THE ASSOCIATED PRESS
RIO DE JANEIRO, Brazil -- U.S. control over how Internet addresses are assigned -- and thus how people around the world get access to e-mail and Web sites -- dominated discussions as a major U.N. conference on the Internet opened here Monday.
Although few participants at the Internet Governance Forum attacked the United States directly, most were well aware of the role Americans play over domain name policies, including whether and how to assign suffixes in languages besides English.
"The Internet is transnational. It can't be under the authority of one country or even some countries," said Brazil's culture minister, Gilberto Gil, setting the conference's tone at the opening ceremony. "The Internet should be the territory of everyone."
At issue is control over domain names, the monikers after the "dot" such as "com" and "org" that are crucial for computers to find Web sites and route e-mail. By controlling the core systems, the U.S. indirectly influences much of the Internet.
The U.S. government, which funded much of the Internet's early development, delegated policies over domain names to a Marina del Rey, Calif.-based non-profit, the Internet Corporation for Assigned Names and Numbers, over which the United States retains veto power.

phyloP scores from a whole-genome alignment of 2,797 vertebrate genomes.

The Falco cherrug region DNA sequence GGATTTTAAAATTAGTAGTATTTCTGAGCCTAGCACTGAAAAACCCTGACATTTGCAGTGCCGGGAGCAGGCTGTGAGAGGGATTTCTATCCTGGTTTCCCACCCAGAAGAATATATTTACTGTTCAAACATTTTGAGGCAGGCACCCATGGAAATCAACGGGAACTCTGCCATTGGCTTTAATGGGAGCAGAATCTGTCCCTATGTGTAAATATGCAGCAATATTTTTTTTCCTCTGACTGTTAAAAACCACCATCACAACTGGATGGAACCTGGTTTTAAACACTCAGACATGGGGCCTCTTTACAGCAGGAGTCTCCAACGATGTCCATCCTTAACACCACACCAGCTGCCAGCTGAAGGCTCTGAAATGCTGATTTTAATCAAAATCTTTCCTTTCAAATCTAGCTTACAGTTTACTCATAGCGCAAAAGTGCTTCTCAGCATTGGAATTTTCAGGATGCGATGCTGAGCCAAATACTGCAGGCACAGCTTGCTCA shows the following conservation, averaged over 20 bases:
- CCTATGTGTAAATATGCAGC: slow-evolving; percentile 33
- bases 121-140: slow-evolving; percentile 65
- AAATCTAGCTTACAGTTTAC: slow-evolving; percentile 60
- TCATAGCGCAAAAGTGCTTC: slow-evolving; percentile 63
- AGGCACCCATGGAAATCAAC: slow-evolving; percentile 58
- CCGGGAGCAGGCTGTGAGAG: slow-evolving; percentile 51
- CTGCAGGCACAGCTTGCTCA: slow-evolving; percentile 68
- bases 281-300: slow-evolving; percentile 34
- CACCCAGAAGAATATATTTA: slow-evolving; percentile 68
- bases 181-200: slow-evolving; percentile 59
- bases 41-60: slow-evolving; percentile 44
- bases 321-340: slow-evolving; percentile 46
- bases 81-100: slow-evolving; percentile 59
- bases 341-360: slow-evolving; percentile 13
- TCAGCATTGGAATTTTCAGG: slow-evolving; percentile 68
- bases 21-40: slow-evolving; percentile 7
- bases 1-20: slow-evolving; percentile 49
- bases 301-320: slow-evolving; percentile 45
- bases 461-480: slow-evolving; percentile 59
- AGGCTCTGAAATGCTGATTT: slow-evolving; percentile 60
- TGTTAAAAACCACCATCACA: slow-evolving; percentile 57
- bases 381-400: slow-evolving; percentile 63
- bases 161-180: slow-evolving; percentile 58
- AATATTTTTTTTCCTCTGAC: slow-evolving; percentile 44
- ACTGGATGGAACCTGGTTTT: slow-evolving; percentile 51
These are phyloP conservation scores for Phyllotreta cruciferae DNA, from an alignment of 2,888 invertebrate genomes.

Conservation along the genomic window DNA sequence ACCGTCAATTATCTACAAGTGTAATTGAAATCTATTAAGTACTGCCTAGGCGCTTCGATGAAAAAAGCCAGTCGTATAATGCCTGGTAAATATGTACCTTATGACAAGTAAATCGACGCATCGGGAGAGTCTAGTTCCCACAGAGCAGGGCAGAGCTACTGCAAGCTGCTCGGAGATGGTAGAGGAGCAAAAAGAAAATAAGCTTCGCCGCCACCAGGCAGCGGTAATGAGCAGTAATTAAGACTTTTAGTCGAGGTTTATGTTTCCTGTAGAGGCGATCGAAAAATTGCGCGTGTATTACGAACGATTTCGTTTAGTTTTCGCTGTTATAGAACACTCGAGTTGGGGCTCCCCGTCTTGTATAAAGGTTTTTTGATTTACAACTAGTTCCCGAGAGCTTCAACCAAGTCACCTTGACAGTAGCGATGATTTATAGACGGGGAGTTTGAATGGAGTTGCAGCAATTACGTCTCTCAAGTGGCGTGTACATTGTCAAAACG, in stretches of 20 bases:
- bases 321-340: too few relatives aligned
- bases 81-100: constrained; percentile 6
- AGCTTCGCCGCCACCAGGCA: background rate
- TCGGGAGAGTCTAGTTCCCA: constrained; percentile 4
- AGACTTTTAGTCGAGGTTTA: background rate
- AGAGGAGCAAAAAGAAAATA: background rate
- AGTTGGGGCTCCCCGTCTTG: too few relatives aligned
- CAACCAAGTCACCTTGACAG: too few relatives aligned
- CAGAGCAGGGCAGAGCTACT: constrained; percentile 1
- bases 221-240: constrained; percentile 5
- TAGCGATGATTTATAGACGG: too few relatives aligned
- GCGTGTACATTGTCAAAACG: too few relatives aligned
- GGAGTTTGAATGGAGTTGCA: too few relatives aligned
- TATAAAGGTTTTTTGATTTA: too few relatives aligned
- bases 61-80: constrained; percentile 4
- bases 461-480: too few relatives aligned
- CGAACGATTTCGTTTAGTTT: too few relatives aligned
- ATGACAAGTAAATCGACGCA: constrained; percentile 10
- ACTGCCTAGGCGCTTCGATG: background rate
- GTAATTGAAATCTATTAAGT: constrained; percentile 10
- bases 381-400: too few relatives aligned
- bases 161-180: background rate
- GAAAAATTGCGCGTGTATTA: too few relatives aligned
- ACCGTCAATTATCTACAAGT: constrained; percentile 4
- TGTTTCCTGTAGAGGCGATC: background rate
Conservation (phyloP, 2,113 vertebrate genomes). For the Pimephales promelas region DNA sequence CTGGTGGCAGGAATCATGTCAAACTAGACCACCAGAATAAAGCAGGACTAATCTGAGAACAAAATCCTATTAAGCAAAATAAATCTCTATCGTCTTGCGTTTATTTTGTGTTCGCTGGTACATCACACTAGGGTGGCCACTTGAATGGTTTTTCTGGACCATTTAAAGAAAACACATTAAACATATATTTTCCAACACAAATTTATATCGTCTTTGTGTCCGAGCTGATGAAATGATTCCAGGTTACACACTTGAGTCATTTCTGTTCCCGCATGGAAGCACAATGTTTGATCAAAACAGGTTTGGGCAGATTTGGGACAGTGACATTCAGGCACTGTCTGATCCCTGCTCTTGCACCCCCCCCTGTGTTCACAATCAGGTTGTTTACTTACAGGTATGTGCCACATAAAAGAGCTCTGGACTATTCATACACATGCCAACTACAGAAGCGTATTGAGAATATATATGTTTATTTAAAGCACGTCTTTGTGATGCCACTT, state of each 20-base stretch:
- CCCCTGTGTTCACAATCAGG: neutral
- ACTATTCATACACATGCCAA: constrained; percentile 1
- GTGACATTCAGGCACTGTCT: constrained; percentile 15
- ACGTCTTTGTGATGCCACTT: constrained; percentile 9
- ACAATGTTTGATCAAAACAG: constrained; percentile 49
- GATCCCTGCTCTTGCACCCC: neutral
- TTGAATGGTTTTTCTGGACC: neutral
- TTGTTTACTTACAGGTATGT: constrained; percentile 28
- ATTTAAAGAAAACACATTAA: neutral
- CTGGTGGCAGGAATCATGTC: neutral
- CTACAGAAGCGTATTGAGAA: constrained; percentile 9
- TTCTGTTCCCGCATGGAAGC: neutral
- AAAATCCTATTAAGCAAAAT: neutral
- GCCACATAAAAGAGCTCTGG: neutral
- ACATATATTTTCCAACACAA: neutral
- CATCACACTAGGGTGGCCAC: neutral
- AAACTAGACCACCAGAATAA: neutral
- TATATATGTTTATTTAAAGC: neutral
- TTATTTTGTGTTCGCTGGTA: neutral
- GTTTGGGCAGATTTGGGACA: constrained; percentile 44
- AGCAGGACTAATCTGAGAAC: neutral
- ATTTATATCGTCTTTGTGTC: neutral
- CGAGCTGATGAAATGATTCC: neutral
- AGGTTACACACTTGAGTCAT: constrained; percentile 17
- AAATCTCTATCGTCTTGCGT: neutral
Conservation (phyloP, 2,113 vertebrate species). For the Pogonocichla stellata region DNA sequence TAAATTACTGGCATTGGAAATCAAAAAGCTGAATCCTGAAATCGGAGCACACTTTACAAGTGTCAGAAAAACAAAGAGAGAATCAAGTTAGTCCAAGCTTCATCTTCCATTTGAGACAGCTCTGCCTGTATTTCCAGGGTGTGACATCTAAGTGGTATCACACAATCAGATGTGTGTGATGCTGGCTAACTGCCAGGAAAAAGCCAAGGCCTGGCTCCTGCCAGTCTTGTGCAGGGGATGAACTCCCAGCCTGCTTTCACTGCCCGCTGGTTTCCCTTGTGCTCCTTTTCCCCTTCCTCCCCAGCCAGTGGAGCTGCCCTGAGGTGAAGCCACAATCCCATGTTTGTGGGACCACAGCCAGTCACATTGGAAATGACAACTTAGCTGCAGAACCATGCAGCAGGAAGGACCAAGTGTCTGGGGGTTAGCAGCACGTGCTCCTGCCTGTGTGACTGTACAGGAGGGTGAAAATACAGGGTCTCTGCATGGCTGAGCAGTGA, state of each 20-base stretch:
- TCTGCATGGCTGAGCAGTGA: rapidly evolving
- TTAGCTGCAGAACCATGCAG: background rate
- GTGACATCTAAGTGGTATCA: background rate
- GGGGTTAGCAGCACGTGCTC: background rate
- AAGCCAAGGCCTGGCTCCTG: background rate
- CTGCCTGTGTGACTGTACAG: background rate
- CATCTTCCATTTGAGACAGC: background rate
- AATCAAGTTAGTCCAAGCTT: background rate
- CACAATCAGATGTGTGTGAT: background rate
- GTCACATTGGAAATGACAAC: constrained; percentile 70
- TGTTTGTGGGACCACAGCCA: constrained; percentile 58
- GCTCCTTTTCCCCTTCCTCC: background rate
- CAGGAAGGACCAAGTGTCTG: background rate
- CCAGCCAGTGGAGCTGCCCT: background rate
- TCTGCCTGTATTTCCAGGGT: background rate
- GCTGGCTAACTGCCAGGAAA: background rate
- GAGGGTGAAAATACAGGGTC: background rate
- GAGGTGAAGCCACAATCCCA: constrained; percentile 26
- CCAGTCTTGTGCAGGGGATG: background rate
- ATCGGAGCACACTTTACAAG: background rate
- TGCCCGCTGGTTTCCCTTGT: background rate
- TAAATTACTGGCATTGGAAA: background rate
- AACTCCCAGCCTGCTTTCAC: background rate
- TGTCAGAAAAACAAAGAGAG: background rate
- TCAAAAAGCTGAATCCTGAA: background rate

Many critics fear opening ICANN up to an organization such as the United Nations could allow governments to politicize the Internet and more easily impose censorship.
Paul Twomey, ICANN's president and chief executive, said his organization was effectively "international," with only three of its 15 board members coming from the United States. The newly elected chairman is from New Zealand, and Twomey is from Australia.
Twomey said he believed the debate over U.S. control was being fueled by "high politics."
"The discussion of the role of ICANN has gone on for some time, but there is no consensus for change," Twomey said, adding he believed the discussion distracted from more important issues.